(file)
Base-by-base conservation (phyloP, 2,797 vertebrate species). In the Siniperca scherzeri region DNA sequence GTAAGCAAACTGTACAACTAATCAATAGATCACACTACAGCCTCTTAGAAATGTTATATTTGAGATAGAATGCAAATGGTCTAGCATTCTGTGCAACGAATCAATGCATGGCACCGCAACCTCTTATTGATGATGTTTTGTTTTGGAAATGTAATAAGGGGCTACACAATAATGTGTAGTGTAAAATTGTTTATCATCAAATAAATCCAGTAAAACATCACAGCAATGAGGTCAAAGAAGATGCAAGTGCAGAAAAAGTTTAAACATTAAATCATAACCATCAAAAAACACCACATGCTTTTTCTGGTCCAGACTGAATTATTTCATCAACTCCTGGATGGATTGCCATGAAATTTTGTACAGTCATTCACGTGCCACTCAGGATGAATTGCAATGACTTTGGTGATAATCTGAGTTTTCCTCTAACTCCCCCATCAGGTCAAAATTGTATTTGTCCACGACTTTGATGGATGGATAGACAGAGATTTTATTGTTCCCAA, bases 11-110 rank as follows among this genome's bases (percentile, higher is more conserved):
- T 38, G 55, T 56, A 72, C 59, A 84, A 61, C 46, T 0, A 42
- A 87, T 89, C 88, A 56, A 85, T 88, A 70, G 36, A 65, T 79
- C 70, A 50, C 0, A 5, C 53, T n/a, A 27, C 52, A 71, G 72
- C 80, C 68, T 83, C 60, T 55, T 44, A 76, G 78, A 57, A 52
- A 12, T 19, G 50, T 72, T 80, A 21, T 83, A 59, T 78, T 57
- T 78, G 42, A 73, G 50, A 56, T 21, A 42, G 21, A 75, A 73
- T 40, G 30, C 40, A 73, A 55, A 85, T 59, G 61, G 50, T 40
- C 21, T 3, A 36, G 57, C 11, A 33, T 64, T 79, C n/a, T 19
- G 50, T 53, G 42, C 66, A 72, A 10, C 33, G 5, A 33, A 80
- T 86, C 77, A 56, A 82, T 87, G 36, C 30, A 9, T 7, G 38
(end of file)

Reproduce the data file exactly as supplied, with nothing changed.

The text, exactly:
Base-by-base conservation (phyloP, 2,797 vertebrate species). In the Siniperca scherzeri region DNA sequence GTAAGCAAACTGTACAACTAATCAATAGATCACACTACAGCCTCTTAGAAATGTTATATTTGAGATAGAATGCAAATGGTCTAGCATTCTGTGCAACGAATCAATGCATGGCACCGCAACCTCTTATTGATGATGTTTTGTTTTGGAAATGTAATAAGGGGCTACACAATAATGTGTAGTGTAAAATTGTTTATCATCAAATAAATCCAGTAAAACATCACAGCAATGAGGTCAAAGAAGATGCAAGTGCAGAAAAAGTTTAAACATTAAATCATAACCATCAAAAAACACCACATGCTTTTTCTGGTCCAGACTGAATTATTTCATCAACTCCTGGATGGATTGCCATGAAATTTTGTACAGTCATTCACGTGCCACTCAGGATGAATTGCAATGACTTTGGTGATAATCTGAGTTTTCCTCTAACTCCCCCATCAGGTCAAAATTGTATTTGTCCACGACTTTGATGGATGGATAGACAGAGATTTTATTGTTCCCAA, bases 11-110 rank as follows among this genome's bases (percentile, higher is more conserved):
- T 38, G 55, T 56, A 72, C 59, A 84, A 61, C 46, T 0, A 42
- A 87, T 89, C 88, A 56, A 85, T 88, A 70, G 36, A 65, T 79
- C 70, A 50, C 0, A 5, C 53, T n/a, A 27, C 52, A 71, G 72
- C 80, C 68, T 83, C 60, T 55, T 44, A 76, G 78, A 57, A 52
- A 12, T 19, G 50, T 72, T 80, A 21, T 83, A 59, T 78, T 57
- T 78, G 42, A 73, G 50, A 56, T 21, A 42, G 21, A 75, A 73
- T 40, G 30, C 40, A 73, A 55, A 85, T 59, G 61, G 50, T 40
- C 21, T 3, A 36, G 57, C 11, A 33, T 64, T 79, C n/a, T 19
- G 50, T 53, G 42, C 66, A 72, A 10, C 33, G 5, A 33, A 80
- T 86, C 77, A 56, A 82, T 87, G 36, C 30, A 9, T 7, G 38